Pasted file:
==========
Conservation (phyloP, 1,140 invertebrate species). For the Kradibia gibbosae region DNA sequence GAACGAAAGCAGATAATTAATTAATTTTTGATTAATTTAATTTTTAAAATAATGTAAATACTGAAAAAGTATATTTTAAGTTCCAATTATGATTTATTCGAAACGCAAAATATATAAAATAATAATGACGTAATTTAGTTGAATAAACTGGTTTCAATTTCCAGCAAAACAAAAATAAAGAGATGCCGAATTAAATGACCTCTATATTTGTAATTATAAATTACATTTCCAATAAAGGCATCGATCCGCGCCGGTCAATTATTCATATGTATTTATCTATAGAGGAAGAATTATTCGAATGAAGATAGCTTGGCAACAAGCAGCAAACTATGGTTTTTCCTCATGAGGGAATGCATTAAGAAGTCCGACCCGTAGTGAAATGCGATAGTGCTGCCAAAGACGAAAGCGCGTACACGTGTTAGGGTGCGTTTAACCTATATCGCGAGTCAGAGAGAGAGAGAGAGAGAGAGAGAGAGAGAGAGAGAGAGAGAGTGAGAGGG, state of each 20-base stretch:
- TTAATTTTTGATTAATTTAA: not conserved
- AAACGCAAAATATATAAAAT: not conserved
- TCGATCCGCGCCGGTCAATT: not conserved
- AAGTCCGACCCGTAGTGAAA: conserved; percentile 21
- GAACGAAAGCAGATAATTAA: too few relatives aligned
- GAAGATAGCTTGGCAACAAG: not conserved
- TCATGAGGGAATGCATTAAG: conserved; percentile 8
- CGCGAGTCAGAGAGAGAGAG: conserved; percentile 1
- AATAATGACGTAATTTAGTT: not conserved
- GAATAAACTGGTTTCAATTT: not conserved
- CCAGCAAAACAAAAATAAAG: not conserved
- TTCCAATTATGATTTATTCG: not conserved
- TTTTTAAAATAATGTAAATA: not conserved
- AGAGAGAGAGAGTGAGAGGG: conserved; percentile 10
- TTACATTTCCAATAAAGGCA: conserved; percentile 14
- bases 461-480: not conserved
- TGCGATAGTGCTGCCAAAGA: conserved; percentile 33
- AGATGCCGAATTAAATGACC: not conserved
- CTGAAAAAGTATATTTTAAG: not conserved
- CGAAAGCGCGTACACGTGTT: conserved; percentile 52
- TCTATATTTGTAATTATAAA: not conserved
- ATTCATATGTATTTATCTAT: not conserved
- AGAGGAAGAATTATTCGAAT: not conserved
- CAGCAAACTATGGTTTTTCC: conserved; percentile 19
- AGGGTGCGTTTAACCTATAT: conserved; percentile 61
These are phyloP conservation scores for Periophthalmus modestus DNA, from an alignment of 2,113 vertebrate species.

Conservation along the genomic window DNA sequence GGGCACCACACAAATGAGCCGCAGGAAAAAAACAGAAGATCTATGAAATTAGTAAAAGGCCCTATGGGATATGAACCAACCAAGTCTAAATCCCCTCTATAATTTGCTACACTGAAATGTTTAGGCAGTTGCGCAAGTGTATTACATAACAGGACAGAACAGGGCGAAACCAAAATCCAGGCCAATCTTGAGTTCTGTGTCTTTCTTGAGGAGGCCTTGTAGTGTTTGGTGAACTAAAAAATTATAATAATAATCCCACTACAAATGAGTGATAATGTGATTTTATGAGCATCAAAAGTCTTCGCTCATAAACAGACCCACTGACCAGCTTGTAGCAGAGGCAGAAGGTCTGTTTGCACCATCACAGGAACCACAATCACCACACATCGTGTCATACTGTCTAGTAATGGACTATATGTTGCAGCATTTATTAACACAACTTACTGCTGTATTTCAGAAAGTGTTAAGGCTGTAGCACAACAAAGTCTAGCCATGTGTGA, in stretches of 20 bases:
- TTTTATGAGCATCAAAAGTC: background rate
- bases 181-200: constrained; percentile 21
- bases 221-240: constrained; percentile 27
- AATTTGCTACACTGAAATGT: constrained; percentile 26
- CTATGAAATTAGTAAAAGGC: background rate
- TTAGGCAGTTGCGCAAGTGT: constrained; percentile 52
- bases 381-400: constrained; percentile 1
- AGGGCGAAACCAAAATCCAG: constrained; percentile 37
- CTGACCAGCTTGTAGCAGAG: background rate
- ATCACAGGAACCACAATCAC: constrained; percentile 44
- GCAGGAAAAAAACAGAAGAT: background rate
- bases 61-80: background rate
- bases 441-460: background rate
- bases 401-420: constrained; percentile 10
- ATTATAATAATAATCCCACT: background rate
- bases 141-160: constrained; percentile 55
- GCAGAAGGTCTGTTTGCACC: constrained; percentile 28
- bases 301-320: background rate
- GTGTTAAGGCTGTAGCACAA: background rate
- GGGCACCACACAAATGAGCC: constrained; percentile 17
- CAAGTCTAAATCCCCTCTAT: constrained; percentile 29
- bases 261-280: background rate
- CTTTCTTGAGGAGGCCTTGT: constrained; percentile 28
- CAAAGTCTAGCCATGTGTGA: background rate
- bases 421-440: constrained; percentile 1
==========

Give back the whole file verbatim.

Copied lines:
Conservation (phyloP, 1,140 invertebrate species). For the Kradibia gibbosae region DNA sequence GAACGAAAGCAGATAATTAATTAATTTTTGATTAATTTAATTTTTAAAATAATGTAAATACTGAAAAAGTATATTTTAAGTTCCAATTATGATTTATTCGAAACGCAAAATATATAAAATAATAATGACGTAATTTAGTTGAATAAACTGGTTTCAATTTCCAGCAAAACAAAAATAAAGAGATGCCGAATTAAATGACCTCTATATTTGTAATTATAAATTACATTTCCAATAAAGGCATCGATCCGCGCCGGTCAATTATTCATATGTATTTATCTATAGAGGAAGAATTATTCGAATGAAGATAGCTTGGCAACAAGCAGCAAACTATGGTTTTTCCTCATGAGGGAATGCATTAAGAAGTCCGACCCGTAGTGAAATGCGATAGTGCTGCCAAAGACGAAAGCGCGTACACGTGTTAGGGTGCGTTTAACCTATATCGCGAGTCAGAGAGAGAGAGAGAGAGAGAGAGAGAGAGAGAGAGAGAGAGAGTGAGAGGG, state of each 20-base stretch:
- TTAATTTTTGATTAATTTAA: not conserved
- AAACGCAAAATATATAAAAT: not conserved
- TCGATCCGCGCCGGTCAATT: not conserved
- AAGTCCGACCCGTAGTGAAA: conserved; percentile 21
- GAACGAAAGCAGATAATTAA: too few relatives aligned
- GAAGATAGCTTGGCAACAAG: not conserved
- TCATGAGGGAATGCATTAAG: conserved; percentile 8
- CGCGAGTCAGAGAGAGAGAG: conserved; percentile 1
- AATAATGACGTAATTTAGTT: not conserved
- GAATAAACTGGTTTCAATTT: not conserved
- CCAGCAAAACAAAAATAAAG: not conserved
- TTCCAATTATGATTTATTCG: not conserved
- TTTTTAAAATAATGTAAATA: not conserved
- AGAGAGAGAGAGTGAGAGGG: conserved; percentile 10
- TTACATTTCCAATAAAGGCA: conserved; percentile 14
- bases 461-480: not conserved
- TGCGATAGTGCTGCCAAAGA: conserved; percentile 33
- AGATGCCGAATTAAATGACC: not conserved
- CTGAAAAAGTATATTTTAAG: not conserved
- CGAAAGCGCGTACACGTGTT: conserved; percentile 52
- TCTATATTTGTAATTATAAA: not conserved
- ATTCATATGTATTTATCTAT: not conserved
- AGAGGAAGAATTATTCGAAT: not conserved
- CAGCAAACTATGGTTTTTCC: conserved; percentile 19
- AGGGTGCGTTTAACCTATAT: conserved; percentile 61
These are phyloP conservation scores for Periophthalmus modestus DNA, from an alignment of 2,113 vertebrate species.

Conservation along the genomic window DNA sequence GGGCACCACACAAATGAGCCGCAGGAAAAAAACAGAAGATCTATGAAATTAGTAAAAGGCCCTATGGGATATGAACCAACCAAGTCTAAATCCCCTCTATAATTTGCTACACTGAAATGTTTAGGCAGTTGCGCAAGTGTATTACATAACAGGACAGAACAGGGCGAAACCAAAATCCAGGCCAATCTTGAGTTCTGTGTCTTTCTTGAGGAGGCCTTGTAGTGTTTGGTGAACTAAAAAATTATAATAATAATCCCACTACAAATGAGTGATAATGTGATTTTATGAGCATCAAAAGTCTTCGCTCATAAACAGACCCACTGACCAGCTTGTAGCAGAGGCAGAAGGTCTGTTTGCACCATCACAGGAACCACAATCACCACACATCGTGTCATACTGTCTAGTAATGGACTATATGTTGCAGCATTTATTAACACAACTTACTGCTGTATTTCAGAAAGTGTTAAGGCTGTAGCACAACAAAGTCTAGCCATGTGTGA, in stretches of 20 bases:
- TTTTATGAGCATCAAAAGTC: background rate
- bases 181-200: constrained; percentile 21
- bases 221-240: constrained; percentile 27
- AATTTGCTACACTGAAATGT: constrained; percentile 26
- CTATGAAATTAGTAAAAGGC: background rate
- TTAGGCAGTTGCGCAAGTGT: constrained; percentile 52
- bases 381-400: constrained; percentile 1
- AGGGCGAAACCAAAATCCAG: constrained; percentile 37
- CTGACCAGCTTGTAGCAGAG: background rate
- ATCACAGGAACCACAATCAC: constrained; percentile 44
- GCAGGAAAAAAACAGAAGAT: background rate
- bases 61-80: background rate
- bases 441-460: background rate
- bases 401-420: constrained; percentile 10
- ATTATAATAATAATCCCACT: background rate
- bases 141-160: constrained; percentile 55
- GCAGAAGGTCTGTTTGCACC: constrained; percentile 28
- bases 301-320: background rate
- GTGTTAAGGCTGTAGCACAA: background rate
- GGGCACCACACAAATGAGCC: constrained; percentile 17
- CAAGTCTAAATCCCCTCTAT: constrained; percentile 29
- bases 261-280: background rate
- CTTTCTTGAGGAGGCCTTGT: constrained; percentile 28
- CAAAGTCTAGCCATGTGTGA: background rate
- bases 421-440: constrained; percentile 1